In my 20 years of penning casino marketing columns, there have been only a handful of times that I have invited a guest columnist for the monthly issue. This is one of those times. It was written by my good friend, Steve Browne, a top customer service and player development consultant in the gaming industry. I think its message is important.

Steve Browne
Steve Browne

In 2013, I celebrate the 35th anniversary of my entry into the gaming business. For 35 years, I have worked either in a casino, or with a casino, to deliver a proper gaming experience to players from all over the world. I have worked in northern Nevada, where I cut my teeth as a break-in lumpy, to just about every other state in the union, from every province in Canada to both western and eastern Europe, and all the way out to Singapore and the Pacific Rim.

I have sweated in the trenches, mopped and polished hardwood floors, pan and swept carpets, cleaned up spilled drinks and vomit. I have pitched cards to vacationers from California, called dice for businessmen from Detroit, and written markers for big-shots from New York and San Francisco.

I have made schedules, hired dealers, fired deserving miscreants, and mentored stars where I could. I have often talked too much and listened too little. I have led, followed, and gotten out of the way (when it seemed to be the best thing to do). I have asked for permission and begged for forgiveness.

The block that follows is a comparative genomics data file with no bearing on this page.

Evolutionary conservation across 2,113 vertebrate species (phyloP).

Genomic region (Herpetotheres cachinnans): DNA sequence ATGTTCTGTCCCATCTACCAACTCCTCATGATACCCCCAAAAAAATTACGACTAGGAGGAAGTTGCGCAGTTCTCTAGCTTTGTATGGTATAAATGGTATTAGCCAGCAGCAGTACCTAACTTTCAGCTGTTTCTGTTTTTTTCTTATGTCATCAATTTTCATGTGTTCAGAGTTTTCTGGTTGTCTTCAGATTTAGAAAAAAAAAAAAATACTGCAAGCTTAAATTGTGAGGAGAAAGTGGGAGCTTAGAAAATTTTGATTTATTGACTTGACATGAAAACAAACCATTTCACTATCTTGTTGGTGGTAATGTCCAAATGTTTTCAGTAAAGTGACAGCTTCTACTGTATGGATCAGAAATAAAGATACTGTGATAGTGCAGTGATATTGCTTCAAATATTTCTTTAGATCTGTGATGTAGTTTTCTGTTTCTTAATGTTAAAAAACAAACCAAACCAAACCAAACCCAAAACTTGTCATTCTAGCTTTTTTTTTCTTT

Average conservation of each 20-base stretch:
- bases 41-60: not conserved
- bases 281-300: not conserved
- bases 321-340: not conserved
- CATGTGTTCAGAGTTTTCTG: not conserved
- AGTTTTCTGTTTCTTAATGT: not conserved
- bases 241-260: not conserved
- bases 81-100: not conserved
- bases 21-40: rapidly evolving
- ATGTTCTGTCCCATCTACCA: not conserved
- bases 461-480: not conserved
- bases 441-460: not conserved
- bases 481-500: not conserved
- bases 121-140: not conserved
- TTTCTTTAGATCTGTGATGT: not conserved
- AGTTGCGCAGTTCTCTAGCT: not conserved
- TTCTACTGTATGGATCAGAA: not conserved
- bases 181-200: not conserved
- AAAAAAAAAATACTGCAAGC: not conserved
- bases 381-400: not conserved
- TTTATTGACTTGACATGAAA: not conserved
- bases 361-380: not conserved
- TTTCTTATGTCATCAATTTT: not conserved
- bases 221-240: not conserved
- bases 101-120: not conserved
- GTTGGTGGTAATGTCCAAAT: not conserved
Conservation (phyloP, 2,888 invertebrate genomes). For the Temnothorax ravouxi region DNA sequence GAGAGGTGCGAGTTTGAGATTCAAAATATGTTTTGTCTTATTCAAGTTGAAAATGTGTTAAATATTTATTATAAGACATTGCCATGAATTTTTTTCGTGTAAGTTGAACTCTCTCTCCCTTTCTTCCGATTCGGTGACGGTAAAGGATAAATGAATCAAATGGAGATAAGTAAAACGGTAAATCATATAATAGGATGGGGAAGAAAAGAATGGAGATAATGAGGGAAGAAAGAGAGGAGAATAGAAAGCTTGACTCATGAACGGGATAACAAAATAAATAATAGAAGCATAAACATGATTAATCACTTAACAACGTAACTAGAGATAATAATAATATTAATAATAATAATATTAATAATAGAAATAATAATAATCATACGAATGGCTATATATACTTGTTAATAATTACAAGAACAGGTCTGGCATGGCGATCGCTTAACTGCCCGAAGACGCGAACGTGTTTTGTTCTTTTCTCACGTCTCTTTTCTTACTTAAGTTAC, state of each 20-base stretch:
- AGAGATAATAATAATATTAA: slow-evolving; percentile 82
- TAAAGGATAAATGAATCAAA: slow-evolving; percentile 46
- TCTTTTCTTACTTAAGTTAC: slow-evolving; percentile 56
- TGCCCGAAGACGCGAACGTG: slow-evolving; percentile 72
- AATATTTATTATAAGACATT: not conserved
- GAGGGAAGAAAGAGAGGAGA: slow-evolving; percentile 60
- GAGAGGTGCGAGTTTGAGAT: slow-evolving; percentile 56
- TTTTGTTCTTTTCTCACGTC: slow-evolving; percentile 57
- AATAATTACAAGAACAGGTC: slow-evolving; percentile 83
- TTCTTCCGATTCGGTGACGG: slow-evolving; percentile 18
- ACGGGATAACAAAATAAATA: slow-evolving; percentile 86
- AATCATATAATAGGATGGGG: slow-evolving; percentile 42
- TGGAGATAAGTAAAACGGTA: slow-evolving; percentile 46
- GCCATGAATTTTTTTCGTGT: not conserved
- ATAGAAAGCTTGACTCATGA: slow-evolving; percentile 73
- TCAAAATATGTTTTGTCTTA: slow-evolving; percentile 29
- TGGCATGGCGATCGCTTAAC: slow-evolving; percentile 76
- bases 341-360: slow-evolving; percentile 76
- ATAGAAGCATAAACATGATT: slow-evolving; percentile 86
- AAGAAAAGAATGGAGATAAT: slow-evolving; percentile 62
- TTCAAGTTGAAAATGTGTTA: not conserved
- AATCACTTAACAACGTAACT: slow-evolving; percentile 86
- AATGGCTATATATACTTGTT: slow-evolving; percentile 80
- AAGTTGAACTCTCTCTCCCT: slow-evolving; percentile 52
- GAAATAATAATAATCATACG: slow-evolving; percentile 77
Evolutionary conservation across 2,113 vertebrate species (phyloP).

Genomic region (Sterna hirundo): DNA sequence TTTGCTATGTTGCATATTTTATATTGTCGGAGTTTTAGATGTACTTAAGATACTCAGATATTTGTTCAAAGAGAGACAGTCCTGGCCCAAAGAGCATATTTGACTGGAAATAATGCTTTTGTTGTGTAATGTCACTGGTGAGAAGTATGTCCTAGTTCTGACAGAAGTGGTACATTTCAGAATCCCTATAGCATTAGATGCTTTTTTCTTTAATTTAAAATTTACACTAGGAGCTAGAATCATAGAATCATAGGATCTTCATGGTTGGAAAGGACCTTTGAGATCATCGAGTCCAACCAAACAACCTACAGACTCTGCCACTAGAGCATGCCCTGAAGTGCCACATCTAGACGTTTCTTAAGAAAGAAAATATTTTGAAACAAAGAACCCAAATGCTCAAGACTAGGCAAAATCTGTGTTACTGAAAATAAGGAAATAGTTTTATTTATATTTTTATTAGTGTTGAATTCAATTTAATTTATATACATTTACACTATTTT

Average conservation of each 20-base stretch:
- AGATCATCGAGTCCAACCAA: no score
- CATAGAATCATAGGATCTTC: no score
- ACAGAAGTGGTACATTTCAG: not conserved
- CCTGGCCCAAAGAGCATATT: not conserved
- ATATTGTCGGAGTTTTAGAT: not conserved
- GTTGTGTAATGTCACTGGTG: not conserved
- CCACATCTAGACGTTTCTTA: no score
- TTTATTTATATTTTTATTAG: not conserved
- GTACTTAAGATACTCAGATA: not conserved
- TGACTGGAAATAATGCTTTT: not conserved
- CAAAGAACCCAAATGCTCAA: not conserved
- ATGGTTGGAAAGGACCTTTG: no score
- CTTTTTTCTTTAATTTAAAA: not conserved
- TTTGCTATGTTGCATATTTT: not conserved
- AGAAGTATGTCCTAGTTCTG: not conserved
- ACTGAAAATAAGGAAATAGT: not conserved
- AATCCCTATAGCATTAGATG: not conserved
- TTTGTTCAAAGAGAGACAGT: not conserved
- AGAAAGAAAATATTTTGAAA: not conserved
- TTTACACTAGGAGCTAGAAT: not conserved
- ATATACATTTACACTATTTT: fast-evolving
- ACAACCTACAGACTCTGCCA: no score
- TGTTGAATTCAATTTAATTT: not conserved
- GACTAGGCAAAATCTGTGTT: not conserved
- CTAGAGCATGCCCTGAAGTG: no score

I have been licensed, badged, fingerprinted and catalogued. I have sweated bullets in front of an executive team, pitched ideas to a visionary, and listened at the feet of greatness (Phil Satre and John Romero to name a couple). I have stayed in palaces of silk, suites of gold, and rural hotels that barely had running water. I have dined with old school royalty (Jackie Gaughan) and partied with new age innovation (the guys and gals of Barona).

I have studied in the areas of sales and service, written books on my findings and research, penned countless articles in a quest to spread more and better knowledge about how to do it right. I have tried with Dennis to identify who is “one of us,” and how to promote them in our industry. I have played more bad golf than anyone would care to admit. I have tarried in private gaming salons, dallied in high-limit areas, shadowed hosts and VIPs alike in a quest to discover the secrets of selling to the whales of our time.

I have sat in focus groups talking to thousands of frontline employees, players of all levels, and managers and supervisors of every department, trying to get to the truth of our organizations and our business, whatever that truth may be. I have run, walked, biked, carpooled, flown, taken the train, bus, monorail, subway, the tube. I have rented cars and boarded limousines, ridden in town cars and carriages.

In short, it’s been a great ride, a thirty-five year ride of learning and listening, talking and teaching, doing and creating, explaining and yes, even apologizing. And through it all, I have collected a lifetime of memories that I will cherish forever.

But if there is one thing—after all I have done, been, seen, tried, accomplished, and failed at—if there is one thing I will carry with me always, one thing that I will continue to promote as the most important thing I have learned, found, taught, practiced, or cajoled out of others, if there is one thing I wish to hang my hat on ... it is this.